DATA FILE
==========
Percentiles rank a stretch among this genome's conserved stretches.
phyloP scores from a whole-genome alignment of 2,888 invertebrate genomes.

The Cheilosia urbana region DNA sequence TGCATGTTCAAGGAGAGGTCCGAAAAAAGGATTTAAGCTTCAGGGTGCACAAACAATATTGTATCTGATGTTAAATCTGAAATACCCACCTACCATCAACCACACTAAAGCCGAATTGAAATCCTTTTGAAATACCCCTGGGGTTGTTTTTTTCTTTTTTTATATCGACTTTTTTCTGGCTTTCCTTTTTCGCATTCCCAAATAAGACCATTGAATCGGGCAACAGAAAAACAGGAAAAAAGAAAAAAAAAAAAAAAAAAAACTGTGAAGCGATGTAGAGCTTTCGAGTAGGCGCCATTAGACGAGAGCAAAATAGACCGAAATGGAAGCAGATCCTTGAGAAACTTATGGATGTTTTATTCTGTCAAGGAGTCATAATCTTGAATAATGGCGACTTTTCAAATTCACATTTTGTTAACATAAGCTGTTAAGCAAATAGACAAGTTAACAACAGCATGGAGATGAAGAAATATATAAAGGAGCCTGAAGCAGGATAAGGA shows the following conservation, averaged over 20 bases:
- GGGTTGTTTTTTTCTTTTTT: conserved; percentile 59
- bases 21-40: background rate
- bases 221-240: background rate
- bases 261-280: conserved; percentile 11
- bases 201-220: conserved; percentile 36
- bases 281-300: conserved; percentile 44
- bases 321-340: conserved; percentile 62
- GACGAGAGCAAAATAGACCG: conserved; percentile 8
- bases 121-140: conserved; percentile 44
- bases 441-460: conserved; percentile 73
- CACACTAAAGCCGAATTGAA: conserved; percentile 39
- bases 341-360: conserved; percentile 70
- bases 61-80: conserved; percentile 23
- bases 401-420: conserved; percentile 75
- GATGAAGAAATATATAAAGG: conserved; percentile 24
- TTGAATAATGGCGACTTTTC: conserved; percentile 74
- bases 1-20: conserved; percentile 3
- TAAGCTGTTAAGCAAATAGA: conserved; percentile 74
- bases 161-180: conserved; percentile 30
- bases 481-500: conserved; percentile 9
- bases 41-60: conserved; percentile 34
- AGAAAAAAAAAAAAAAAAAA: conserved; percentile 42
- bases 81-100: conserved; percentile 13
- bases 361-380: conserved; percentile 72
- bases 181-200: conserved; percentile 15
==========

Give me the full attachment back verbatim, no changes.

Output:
Percentiles rank a stretch among this genome's conserved stretches.
phyloP scores from a whole-genome alignment of 2,888 invertebrate genomes.

The Cheilosia urbana region DNA sequence TGCATGTTCAAGGAGAGGTCCGAAAAAAGGATTTAAGCTTCAGGGTGCACAAACAATATTGTATCTGATGTTAAATCTGAAATACCCACCTACCATCAACCACACTAAAGCCGAATTGAAATCCTTTTGAAATACCCCTGGGGTTGTTTTTTTCTTTTTTTATATCGACTTTTTTCTGGCTTTCCTTTTTCGCATTCCCAAATAAGACCATTGAATCGGGCAACAGAAAAACAGGAAAAAAGAAAAAAAAAAAAAAAAAAAACTGTGAAGCGATGTAGAGCTTTCGAGTAGGCGCCATTAGACGAGAGCAAAATAGACCGAAATGGAAGCAGATCCTTGAGAAACTTATGGATGTTTTATTCTGTCAAGGAGTCATAATCTTGAATAATGGCGACTTTTCAAATTCACATTTTGTTAACATAAGCTGTTAAGCAAATAGACAAGTTAACAACAGCATGGAGATGAAGAAATATATAAAGGAGCCTGAAGCAGGATAAGGA shows the following conservation, averaged over 20 bases:
- GGGTTGTTTTTTTCTTTTTT: conserved; percentile 59
- bases 21-40: background rate
- bases 221-240: background rate
- bases 261-280: conserved; percentile 11
- bases 201-220: conserved; percentile 36
- bases 281-300: conserved; percentile 44
- bases 321-340: conserved; percentile 62
- GACGAGAGCAAAATAGACCG: conserved; percentile 8
- bases 121-140: conserved; percentile 44
- bases 441-460: conserved; percentile 73
- CACACTAAAGCCGAATTGAA: conserved; percentile 39
- bases 341-360: conserved; percentile 70
- bases 61-80: conserved; percentile 23
- bases 401-420: conserved; percentile 75
- GATGAAGAAATATATAAAGG: conserved; percentile 24
- TTGAATAATGGCGACTTTTC: conserved; percentile 74
- bases 1-20: conserved; percentile 3
- TAAGCTGTTAAGCAAATAGA: conserved; percentile 74
- bases 161-180: conserved; percentile 30
- bases 481-500: conserved; percentile 9
- bases 41-60: conserved; percentile 34
- AGAAAAAAAAAAAAAAAAAA: conserved; percentile 42
- bases 81-100: conserved; percentile 13
- bases 361-380: conserved; percentile 72
- bases 181-200: conserved; percentile 15